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Companion animals in Thailand: human factors that predict sterilization of cats and dogs

By S. R. Toukhsati, C. J. C. Phillips, A. L. Podberscek, G. J. Coleman

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Abstract

The prevalence of companion animal caregiving was estimated, and demographic and psychosocial factors that predict sterilization behaviors in caregivers in Thailand were identified. Thai nationals ( n=494) were recruited by random for the Culture and Human-Animal Interactions (CHAI) telephone survey. The results showed 74% of respondents had a cat and/or a dog (60% dogs, 23% cats); 22% of dogs and 19% of cats were sterilized. Logistic Regression analyses revealed positive attitudes toward desexing, and the perception that important others would endorse this practice best predicted sterilization practices. For caregivers with unsterilized companions, Hierarchical Multiple Regression analyses revealed perceived capability to sterilize, positive attitudes toward desexing, and perceived normative pressure to sterilize accounted for 35% and 45% of the variance in intentions to sterilize dogs and cats, respectively. Culturally sensitive initiatives targeting negative attitudes, enhancing normative pressure, and increasing perceived personal agency to sterilize may improve sterilization rates in Thailand.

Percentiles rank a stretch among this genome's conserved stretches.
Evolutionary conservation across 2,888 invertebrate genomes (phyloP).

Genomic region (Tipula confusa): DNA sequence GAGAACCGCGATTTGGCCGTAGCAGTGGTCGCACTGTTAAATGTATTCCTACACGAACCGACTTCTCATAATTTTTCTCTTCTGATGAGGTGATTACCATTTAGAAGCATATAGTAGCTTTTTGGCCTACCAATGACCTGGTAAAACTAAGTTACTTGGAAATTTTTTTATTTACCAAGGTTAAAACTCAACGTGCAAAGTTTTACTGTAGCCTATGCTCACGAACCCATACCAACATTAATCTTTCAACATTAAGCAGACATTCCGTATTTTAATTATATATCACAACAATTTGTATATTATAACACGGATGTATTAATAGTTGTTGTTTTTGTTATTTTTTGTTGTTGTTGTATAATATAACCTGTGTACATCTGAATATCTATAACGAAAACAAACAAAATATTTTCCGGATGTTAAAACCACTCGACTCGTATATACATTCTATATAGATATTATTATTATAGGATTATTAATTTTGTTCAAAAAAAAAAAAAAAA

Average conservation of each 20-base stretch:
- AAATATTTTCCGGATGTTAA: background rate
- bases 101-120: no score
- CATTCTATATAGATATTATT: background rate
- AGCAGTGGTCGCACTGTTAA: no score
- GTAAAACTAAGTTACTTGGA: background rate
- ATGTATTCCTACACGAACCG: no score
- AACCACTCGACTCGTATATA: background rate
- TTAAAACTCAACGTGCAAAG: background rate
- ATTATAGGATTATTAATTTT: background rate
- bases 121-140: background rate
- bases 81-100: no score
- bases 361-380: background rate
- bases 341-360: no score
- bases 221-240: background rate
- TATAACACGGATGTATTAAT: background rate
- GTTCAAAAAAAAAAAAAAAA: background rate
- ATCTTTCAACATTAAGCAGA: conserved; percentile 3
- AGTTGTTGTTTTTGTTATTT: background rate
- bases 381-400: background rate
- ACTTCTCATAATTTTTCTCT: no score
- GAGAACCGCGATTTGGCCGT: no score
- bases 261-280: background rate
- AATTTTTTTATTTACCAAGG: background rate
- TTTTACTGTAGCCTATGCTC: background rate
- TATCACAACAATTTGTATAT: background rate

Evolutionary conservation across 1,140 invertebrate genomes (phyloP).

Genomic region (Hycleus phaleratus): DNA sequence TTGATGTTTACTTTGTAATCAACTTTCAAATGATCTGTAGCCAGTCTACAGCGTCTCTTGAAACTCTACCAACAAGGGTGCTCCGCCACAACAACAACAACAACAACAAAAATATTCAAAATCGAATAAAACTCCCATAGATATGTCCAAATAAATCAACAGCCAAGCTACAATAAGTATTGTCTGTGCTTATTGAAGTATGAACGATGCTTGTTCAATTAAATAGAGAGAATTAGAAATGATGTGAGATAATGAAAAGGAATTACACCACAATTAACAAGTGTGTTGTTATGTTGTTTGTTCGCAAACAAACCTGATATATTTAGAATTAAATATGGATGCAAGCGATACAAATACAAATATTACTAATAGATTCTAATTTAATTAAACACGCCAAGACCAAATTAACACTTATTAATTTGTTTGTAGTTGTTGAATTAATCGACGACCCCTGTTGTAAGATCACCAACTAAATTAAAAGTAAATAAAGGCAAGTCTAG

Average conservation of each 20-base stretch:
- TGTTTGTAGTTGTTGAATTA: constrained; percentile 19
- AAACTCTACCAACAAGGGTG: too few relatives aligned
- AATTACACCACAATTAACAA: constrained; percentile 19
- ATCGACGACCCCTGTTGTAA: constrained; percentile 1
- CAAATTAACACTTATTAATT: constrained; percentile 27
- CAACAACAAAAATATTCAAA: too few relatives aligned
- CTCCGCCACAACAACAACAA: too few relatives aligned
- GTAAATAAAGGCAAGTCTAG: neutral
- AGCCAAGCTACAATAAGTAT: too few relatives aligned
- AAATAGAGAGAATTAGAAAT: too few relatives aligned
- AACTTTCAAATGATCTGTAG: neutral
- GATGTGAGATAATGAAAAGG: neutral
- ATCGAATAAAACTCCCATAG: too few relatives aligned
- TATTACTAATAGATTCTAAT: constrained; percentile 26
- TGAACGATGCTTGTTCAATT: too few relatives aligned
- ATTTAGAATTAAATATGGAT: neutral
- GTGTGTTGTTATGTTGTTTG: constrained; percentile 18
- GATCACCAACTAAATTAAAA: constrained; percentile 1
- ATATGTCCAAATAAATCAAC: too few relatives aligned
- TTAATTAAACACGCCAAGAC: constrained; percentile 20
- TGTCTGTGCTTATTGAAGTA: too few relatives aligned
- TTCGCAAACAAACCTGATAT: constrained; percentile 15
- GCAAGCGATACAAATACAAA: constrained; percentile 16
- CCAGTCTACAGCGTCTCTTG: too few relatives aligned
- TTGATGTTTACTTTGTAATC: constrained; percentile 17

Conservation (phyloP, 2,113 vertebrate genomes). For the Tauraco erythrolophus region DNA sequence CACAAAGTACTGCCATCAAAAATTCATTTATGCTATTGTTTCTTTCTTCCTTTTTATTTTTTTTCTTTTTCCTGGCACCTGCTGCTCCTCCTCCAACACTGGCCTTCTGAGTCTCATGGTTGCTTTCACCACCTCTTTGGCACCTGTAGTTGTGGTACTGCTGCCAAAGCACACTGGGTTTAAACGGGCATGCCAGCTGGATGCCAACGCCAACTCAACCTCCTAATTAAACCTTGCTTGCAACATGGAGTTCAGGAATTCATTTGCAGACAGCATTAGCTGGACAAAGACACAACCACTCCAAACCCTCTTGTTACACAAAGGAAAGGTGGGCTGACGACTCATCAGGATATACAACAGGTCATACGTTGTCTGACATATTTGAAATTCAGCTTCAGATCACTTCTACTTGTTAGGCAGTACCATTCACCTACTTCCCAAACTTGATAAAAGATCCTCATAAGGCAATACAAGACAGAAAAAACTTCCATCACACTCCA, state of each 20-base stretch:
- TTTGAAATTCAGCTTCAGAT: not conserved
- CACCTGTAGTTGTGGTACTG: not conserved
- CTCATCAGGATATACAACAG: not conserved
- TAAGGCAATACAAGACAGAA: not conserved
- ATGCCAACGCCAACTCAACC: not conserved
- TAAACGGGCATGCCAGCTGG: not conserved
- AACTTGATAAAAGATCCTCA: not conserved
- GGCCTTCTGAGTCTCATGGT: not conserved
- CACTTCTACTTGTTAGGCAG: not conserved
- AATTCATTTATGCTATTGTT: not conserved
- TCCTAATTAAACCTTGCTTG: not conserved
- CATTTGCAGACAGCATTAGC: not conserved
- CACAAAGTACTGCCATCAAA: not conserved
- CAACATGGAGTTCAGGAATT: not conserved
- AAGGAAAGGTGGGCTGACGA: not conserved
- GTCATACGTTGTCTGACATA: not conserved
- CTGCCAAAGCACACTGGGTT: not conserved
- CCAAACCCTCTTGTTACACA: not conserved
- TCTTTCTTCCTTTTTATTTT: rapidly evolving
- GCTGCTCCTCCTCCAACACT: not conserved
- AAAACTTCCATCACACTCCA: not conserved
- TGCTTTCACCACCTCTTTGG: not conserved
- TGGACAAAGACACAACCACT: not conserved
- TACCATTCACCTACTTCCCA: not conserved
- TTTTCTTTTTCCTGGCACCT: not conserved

Publication Title Society & Animals
Volume 23
Issue 6
Pages 569-593
ISBN/ISSN 1063-1119
Publisher Brill
DOI 10.1163/15685306-12341381
Language English
Author Address Monash University, Animal Welfare Science Centre, Clayton, Australia.samia.toukhsati@gmail.com
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Tags
  1. Animals
  2. Animal welfare
  3. APEC countries
  4. ASEAN Countries
  5. Asia
  6. Canidae
  7. Canine
  8. Carnivores
  9. Cats
  10. Demography
  11. Developing countries
  12. Dogs
  13. Humans
  14. Mammals
  15. peer-reviewed
  16. Pets and companion animals
  17. psychosocial issues
  18. Regression Analysis
  19. sterilization
  20. Thailand
  21. vertebrates
Badges
  1. peer-reviewed